### Steps to Finding Loops

• Identify basic blocks

• Build control-flow graph

• Analyze CFG to find loops

• Spanning trees, depth-first spanning trees

• Reducibility

• Dominators

• Dominator tree

• Strongly-connected components

### Spanning Tree

• Build a tree containing every node and some edges from CFG

A

procedure Span (v)

for w in Succ(v)

if not InTree(w)

InTree(w) = true

Span(w)

for v in V do inTree = false

InTree(root) = true

Span(root)

B

C

D

E

F

G

### CFG Edge Classification

Tree edge:

in CFG & ST

(v,w) not tree edge but w is descendant of v in ST

Back edge:

(v,w): v=w or w is proper ancestor of v in ST

Cross edge:

(v,w): w neither ancestor nor descendant of v in ST

A

B

C

loop

D

E

F

G

### Depth-first spanning tree

procedure DFST (v)

pre(v) = vnum++

InStack(v) = true

for w in Succ(v)

if not InTree(w)

InTree(w) = true

DFST(w)

else if pre(v) < pre(w)

else if InStack(w)

else

InStack(v) = false

for v in V do inTree = false

vnum = 0

DFST(root)

A

1

B

2

C

3

D

4

E

5

F

G

6

7

### Reducibility

• Natural loops:

• no jumps into middle of loop

• entirely disjoint or nested

• Reducible: hierarchical, “well-structured”

• flowgraph reducible iff all loops in it natural

### Reducibility Example

• Some languages only permit procedures with reducible flowgraphs (e.g., Java)

• “GOTO Considered Harmful”:introduces irreducibility

• FORTRAN

• C

• C++

• DFST does not find unique header in irreducible graphs

reducible graph

irreducible graph

### Dominance

• Node ddominates node i (“d dom i” )if every path from Entry to i includes d

• Reflexive:a dom a

• Transitive:a dom b, b dom c ! a dom c

• Antisymmetric:a dom b, b dom a ! b=a

• Immediate dominance:

• aidomb iff a dom bÆ no c such that a dom c, c dom b (c  a, c  b)

• Idom’s:

• each node has unique idom

• relation forms tree

### Dominance Example

• Immediate and other dominators:(excluding Entry)

• a idom b;a dom a, c, d, e, f, g

• b idom c;b dom b, d, e, f, g

• c idom d;c dom c, e, f, g

• d idom e;d dom d, f, g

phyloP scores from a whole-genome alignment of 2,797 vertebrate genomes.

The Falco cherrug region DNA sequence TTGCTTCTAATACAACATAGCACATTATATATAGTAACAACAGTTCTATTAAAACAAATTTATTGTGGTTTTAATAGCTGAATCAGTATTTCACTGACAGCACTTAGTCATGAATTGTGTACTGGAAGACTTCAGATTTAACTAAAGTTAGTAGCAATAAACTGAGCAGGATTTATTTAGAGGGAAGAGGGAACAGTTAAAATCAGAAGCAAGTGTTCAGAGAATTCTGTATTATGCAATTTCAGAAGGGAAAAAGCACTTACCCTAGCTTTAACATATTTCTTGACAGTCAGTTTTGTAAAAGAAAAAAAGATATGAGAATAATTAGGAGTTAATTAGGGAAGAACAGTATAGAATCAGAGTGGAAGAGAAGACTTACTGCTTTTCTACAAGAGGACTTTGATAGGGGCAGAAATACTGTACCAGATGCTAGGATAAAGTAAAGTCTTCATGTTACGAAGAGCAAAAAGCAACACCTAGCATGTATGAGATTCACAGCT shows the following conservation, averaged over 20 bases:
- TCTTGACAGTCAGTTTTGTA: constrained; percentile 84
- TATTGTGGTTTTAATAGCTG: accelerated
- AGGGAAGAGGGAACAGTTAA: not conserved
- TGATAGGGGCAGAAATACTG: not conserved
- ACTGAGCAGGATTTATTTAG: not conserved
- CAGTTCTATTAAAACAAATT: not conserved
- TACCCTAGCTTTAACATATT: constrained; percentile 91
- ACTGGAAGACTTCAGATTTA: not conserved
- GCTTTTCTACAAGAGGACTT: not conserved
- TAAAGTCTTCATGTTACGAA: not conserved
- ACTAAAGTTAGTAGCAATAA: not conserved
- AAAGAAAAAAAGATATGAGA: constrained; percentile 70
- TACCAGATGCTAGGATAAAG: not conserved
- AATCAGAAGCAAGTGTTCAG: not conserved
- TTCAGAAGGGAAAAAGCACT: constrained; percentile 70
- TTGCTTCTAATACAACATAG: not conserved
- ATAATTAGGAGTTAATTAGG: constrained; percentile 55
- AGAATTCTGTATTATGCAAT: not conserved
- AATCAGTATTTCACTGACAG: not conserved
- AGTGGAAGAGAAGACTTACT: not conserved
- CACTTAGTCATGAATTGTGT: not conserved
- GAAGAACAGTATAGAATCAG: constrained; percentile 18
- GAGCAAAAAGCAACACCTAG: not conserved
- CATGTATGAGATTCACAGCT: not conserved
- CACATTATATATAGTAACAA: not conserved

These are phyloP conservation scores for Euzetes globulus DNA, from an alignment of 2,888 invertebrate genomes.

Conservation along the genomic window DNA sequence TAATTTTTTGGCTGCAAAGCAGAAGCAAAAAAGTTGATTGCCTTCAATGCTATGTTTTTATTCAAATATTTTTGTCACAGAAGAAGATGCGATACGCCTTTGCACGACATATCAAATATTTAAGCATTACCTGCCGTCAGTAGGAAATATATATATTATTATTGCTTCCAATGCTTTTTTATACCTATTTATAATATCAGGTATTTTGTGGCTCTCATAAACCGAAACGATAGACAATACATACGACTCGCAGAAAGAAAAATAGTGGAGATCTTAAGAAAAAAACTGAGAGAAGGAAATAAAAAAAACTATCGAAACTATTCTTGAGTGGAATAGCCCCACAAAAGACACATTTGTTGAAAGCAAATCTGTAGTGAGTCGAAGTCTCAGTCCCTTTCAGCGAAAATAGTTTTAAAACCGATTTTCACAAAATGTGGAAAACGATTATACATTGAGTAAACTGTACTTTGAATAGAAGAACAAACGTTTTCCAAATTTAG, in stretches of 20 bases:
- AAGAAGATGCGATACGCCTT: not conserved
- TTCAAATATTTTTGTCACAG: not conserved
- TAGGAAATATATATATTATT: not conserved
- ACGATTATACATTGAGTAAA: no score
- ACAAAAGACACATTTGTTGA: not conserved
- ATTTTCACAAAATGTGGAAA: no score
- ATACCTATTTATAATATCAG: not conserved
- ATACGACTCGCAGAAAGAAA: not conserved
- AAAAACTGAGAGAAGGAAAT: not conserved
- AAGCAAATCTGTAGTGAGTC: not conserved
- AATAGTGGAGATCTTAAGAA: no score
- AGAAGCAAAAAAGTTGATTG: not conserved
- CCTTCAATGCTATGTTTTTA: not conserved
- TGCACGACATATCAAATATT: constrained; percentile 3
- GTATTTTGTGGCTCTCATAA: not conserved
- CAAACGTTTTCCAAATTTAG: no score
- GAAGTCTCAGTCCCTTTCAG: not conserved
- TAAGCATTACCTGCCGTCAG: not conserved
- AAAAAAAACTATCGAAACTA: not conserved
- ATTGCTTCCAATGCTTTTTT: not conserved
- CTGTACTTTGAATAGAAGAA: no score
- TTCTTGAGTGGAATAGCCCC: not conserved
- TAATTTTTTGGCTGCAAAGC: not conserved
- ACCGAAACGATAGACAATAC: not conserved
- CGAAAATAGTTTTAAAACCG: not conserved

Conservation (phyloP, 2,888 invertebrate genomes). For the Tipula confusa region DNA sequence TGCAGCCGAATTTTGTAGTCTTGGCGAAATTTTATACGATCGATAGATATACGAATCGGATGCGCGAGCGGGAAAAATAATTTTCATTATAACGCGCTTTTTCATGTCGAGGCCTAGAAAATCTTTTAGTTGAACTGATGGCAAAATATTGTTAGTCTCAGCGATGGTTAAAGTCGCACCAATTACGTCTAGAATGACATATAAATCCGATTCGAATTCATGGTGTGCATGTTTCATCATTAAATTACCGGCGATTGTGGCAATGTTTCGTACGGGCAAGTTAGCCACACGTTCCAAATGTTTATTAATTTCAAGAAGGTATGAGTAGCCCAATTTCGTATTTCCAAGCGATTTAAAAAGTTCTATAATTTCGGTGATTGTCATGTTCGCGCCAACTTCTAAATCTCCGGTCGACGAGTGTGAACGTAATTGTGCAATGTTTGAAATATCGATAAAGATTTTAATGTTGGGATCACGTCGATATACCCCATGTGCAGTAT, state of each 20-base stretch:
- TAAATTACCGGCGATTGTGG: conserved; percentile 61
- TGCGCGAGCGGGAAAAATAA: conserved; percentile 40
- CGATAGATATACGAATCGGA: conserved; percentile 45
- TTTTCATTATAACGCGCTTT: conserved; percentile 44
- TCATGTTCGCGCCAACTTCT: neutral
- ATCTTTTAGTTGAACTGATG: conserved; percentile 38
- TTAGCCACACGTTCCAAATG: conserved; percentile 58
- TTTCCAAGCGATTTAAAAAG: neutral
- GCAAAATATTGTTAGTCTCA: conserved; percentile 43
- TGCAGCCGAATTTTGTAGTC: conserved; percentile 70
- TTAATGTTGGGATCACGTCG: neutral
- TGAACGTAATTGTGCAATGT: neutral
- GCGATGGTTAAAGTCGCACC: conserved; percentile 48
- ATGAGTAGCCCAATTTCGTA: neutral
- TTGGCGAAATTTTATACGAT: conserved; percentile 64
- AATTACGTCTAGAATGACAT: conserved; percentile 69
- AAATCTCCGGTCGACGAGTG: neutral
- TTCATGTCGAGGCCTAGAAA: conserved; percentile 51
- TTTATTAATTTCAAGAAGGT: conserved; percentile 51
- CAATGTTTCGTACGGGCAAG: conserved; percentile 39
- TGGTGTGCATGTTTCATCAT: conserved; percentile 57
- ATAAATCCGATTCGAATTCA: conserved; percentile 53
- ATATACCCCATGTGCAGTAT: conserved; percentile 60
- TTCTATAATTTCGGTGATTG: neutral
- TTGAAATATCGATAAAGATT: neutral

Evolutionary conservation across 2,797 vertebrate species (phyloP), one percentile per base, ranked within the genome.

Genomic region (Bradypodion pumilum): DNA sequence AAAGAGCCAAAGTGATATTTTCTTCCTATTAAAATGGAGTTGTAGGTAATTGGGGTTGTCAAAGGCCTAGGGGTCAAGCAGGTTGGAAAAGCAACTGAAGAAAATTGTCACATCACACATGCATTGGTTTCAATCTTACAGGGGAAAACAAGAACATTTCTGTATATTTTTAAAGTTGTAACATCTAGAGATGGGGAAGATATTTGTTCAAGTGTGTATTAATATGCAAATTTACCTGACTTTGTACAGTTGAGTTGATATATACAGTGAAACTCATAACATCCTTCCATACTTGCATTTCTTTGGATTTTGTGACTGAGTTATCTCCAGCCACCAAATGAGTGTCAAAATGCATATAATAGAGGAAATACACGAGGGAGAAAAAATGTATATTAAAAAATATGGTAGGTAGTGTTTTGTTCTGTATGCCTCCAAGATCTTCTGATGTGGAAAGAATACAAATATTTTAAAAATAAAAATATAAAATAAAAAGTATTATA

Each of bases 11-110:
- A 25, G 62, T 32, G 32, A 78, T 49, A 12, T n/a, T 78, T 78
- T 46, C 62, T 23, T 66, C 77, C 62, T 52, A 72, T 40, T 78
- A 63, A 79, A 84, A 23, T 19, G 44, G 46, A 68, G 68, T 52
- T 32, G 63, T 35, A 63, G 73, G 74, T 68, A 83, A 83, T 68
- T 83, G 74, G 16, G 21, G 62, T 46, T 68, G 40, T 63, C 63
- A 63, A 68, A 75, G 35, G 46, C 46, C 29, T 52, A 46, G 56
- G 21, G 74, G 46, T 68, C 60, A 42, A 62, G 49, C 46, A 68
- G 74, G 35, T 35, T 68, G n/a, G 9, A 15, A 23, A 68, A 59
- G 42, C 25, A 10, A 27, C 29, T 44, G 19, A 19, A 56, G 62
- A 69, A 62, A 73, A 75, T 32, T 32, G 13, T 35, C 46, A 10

• e idom f, e idom g; e dom e

control-flow graph

dominator tree

### Dominance and Loops

• Redefine back edge as one whose head dominates its tail

• Slightly more restrictive definition

• Now we can (finally) find natural loops!

• for back edge m ! n, natural loop is subgraph of nodes containing n (loop header) and nodes from which m can be reached without passing through n + connecting edges

### Strongly-Connected Components

• Most general loop form = strongly-connected component (SCC):

• subgraph S such that every node in S reachable from every other node by path including only edges in S

• Maximal SCC:

• S is maximal SCC if it is the largest SCC that contains S.

• Now: Loops = all maximal SCCs

### SCC Example

Entry

Maximal strongly-connected component

B1

B2

Strongly-connected component

B3

### Computing Maximal SCCs

• Tarjan’s algorithm:

• Computes all maximal SCCs

• Linear-time (in number of nodes and edges)

• CLR algorithm:

• Also linear-time

• Simpler:

• Two depth-first searches and one “transpose”:reverse all graph edges

• Unlike DFST, neither distinguishes inner loops

### Conclusion

• Introduced control-flow analysis

• Basic blocks

• Control-flow graphs

• Discussed application of graph algorithms: loops

• Spanning trees, depth-first spanning trees

• Reducibility

• Dominators

• Dominator tree

• Strongly-connected components

### Next Time

• Dataflow analysis

• Read ACDI Chapter 8, pp. 217-251photocopies should be available soon